locked Re: Received Audio Level scale floor different with different sound cards

Ron / W4MMP

Hi Derek,

I have the same exact situation.  Just little back ground:  I was using a SIIG USB/Audio adapter (I have no clue which audio chip it implements).  About two Windows updates ago,  something weird started occurring.  Occasionally and intermittently,  the  WSJT-X volume indicator go to 100 and get stuck there.  There would be no decodes when this happens.  I tested with Fldigi and the same thing happened.  Restarting either application clears the issue (for a while).  It appears the driver Windows installed and the SIIG chip don't get along very well. 

So, I switched to a C-Media USB/Audio adapter.  I then found the exact same thing as you have reported.  With the level set to zero, no decodes but WSJT-X reports a value of 40db.   This does not happen with the SIIG adapter.   When the SIIG adapter level is set to zero,  WSJT-X reports zero (and obviously no decodes).  Note: nothing was changed but the adapter, not even the USB port. 

Ron / W4MMP
On 8/19/2021 15:00, wa0zti via groups.io wrote:

"So 0dB is OK?"
In my case yes. But I want to be clear. In my internal sound card (Motherboard), the mic input has a gain control
AND a level control. Its the gain control that makes the difference in WSJT-X receiver level floor as shown the 
the attached screen shots. 
The USB sound card has no gain control, just the level control. If the level control is set to 0, no RX audio gets
to the software to be decoded. Yet the receive level floor in WSJT-X is still 40db.
That is just plain strange.  Maybe its just a poor sound card except I don't hear the noise when I configure the
desk top speakers to listen to the mic input.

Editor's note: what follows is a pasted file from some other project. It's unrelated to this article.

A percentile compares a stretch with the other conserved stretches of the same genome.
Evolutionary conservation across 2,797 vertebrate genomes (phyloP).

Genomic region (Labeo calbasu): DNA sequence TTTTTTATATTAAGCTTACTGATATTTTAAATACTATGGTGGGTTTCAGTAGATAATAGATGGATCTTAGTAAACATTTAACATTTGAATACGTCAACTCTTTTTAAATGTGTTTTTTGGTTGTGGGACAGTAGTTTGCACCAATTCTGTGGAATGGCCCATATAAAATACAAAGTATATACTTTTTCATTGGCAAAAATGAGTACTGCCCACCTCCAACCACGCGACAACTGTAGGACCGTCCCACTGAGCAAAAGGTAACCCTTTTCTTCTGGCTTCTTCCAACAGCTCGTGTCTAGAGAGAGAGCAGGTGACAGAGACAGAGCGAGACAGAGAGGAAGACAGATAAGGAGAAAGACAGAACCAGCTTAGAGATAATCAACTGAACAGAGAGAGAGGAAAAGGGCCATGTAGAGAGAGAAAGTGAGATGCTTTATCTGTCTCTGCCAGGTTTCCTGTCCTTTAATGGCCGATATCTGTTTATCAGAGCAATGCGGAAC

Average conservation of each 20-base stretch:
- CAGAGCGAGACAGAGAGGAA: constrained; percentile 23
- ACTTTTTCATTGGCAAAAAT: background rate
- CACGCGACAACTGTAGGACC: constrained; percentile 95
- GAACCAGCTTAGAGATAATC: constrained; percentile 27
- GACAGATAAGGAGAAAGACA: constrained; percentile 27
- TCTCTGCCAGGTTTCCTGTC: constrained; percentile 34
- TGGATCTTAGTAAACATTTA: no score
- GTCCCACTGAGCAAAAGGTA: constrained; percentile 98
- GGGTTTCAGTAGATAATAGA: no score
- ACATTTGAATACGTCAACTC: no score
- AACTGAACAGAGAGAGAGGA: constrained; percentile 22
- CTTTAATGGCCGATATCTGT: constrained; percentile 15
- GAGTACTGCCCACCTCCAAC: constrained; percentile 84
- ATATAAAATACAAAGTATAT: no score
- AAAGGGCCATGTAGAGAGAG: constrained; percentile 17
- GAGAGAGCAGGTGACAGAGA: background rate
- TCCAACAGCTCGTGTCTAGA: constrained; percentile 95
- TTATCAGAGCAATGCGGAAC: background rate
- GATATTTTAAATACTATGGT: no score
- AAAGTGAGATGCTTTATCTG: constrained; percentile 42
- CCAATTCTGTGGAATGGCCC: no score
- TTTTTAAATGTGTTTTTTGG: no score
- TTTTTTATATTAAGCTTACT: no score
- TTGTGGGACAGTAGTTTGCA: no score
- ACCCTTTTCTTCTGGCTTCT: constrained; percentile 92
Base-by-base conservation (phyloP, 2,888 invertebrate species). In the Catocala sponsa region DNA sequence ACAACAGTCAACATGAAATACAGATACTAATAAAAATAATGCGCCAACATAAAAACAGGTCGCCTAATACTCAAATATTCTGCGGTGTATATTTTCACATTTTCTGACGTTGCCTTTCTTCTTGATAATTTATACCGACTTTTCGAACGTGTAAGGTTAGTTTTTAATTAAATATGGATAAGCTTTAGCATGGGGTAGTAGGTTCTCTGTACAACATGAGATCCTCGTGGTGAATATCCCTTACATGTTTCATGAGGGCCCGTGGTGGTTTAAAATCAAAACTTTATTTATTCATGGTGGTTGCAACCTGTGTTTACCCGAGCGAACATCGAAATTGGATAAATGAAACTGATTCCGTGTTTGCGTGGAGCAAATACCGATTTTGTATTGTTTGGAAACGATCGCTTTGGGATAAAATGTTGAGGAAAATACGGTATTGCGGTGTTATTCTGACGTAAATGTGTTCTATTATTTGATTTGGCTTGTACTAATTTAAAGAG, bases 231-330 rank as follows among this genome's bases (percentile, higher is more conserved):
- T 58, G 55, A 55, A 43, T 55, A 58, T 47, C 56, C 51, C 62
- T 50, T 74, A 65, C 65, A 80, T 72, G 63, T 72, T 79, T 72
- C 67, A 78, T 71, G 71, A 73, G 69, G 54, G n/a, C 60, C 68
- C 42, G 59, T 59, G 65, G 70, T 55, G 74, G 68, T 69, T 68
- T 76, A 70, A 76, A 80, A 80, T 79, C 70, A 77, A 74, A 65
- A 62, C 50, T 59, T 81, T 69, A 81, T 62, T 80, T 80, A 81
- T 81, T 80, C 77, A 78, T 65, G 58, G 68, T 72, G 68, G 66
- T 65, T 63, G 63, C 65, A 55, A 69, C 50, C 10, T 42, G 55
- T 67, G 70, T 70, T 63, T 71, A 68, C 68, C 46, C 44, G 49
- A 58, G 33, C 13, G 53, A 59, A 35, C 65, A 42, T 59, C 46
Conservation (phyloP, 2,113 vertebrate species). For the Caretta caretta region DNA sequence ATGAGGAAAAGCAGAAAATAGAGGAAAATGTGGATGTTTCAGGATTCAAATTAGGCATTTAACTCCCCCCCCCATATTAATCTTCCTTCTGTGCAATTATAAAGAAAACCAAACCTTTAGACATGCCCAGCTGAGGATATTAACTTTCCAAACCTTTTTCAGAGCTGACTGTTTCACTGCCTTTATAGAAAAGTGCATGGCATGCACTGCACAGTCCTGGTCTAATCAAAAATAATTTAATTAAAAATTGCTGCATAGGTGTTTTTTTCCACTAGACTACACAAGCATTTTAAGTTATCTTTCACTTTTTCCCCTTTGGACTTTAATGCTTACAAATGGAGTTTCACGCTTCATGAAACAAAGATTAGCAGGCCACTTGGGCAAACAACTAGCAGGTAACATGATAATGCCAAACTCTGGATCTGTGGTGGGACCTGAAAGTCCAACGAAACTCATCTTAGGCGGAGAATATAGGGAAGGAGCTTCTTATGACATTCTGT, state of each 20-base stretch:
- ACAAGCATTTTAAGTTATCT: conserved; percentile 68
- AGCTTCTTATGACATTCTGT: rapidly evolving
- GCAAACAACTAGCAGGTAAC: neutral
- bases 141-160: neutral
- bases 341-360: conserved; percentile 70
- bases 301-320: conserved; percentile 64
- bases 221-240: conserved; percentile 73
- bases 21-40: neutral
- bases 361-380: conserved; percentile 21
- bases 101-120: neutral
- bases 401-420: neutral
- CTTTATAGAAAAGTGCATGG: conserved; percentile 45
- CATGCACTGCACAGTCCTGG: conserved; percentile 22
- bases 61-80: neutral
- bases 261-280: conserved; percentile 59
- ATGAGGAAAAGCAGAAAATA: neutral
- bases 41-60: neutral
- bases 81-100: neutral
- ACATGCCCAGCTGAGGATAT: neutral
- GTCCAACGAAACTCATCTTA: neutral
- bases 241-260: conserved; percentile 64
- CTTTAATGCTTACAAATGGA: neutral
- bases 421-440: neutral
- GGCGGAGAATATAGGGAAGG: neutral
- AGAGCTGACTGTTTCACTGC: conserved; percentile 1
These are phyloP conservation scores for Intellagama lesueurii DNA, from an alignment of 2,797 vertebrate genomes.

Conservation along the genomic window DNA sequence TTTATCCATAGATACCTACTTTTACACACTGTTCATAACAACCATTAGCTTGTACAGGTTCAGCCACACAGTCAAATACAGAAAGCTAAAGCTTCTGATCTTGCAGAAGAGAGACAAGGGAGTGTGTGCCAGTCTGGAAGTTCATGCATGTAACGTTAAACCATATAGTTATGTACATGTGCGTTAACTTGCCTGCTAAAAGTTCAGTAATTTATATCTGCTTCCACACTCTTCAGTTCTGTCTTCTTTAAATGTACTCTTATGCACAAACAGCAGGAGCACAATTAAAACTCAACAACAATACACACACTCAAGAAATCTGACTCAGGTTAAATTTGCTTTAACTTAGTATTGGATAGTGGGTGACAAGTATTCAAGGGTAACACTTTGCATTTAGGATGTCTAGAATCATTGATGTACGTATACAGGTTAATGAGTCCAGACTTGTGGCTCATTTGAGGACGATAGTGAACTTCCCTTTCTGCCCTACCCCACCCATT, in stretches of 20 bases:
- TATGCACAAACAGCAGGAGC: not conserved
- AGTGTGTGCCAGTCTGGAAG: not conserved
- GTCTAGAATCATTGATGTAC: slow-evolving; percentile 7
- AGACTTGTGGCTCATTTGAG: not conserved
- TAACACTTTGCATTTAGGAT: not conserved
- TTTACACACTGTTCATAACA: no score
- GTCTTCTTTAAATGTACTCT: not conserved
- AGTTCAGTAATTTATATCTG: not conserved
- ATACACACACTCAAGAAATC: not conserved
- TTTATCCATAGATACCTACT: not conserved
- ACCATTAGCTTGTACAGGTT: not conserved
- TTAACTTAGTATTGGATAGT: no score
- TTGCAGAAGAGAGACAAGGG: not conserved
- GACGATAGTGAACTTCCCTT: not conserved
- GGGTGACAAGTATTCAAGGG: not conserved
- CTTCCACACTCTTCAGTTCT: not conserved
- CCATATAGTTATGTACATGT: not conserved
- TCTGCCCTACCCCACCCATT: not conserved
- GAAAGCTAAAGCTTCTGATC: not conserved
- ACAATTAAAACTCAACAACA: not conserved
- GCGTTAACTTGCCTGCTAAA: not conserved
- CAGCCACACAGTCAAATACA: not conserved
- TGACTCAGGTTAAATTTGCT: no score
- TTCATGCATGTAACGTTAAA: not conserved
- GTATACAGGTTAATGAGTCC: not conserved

On Thursday, August 19, 2021, 08:46:18 AM MDT, Derek Toeppen <wa0zti@...> wrote:


    Your comments turned up something.
    The cheap USB sound card input is in fact a mic input (not Line-in). I had checked earlier for a mic gain setting
as you suggested some mic inputs have. It did not have a mic gain setting, just a level setting. So I forgot all about
     Prior to your comment, I had checked the behavior of the mic input on my internal (mother board) sound card. I found
the receiver signal floor was 10db (higher than the line-in of the same internal sound card that had a 5db floor). But more
importantly, that mic input does have a mic gain control. So after your comment, I adjusted it to see what would happen. 
When the gain is set to 0db, the WSJT-X signal floor is <5db (much like the line-in). At +40db (max), the WSJT-X signal floor is 40db ( just like the cheap USB mic input).
     I had previously measured the USB sound card mic input signal levels (gain) and did not think it was excessive. But 
clearly it is higher than the internal sound card line-in and that (plus maybe its general noise performance of the card) is 
effecting the WSJT-X signal floor. 
      Moral of the story, its best to use a line-in. If you must use a mic input, get one with a gain control.

Good suggestion, Thanks


On Thursday, August 19, 2021, 04:09:05 AM MDT, Martin G0HDB <marting0hdb@...> wrote:

On Tue, Aug 17, 2021 at 10:33 PM, wa0zti wrote:
I have been using wsjtx for months with the sound card built into my PC mother board. I decided I wanted to free it up
for other things so I purchased a simple USB sound card. It simply has a headphone/speaker port and a microphone
port. And I have run into something interesting with the receiver audio when I tried to use it.

The 40db meter floor does not appear on the water fall display as noise and I have no trouble decoding FT-8 signals.
Any ideas why wsjtx is reacting differently to the two cards?
Have you checked the Windows settings for the new USB sound card and confirmed that the Mic gain is set to 0dB and also that there are no enhancements enabled?  I believe some sound devices can be set to provide an additional 20dB of mic gain, to accommodate low-output microphones, so you definitely don't want to have that enabled.

Also, once you've ensured that there's no Mic gain enabled for the USB sound device you might be able to reduce the audio output level from your rig (depending on the make and model of the rig) so that you get a low reading on the WSJT-X audio level 'thermometer' when there's no input whatsoever to the sound device.

Martin G0HDB

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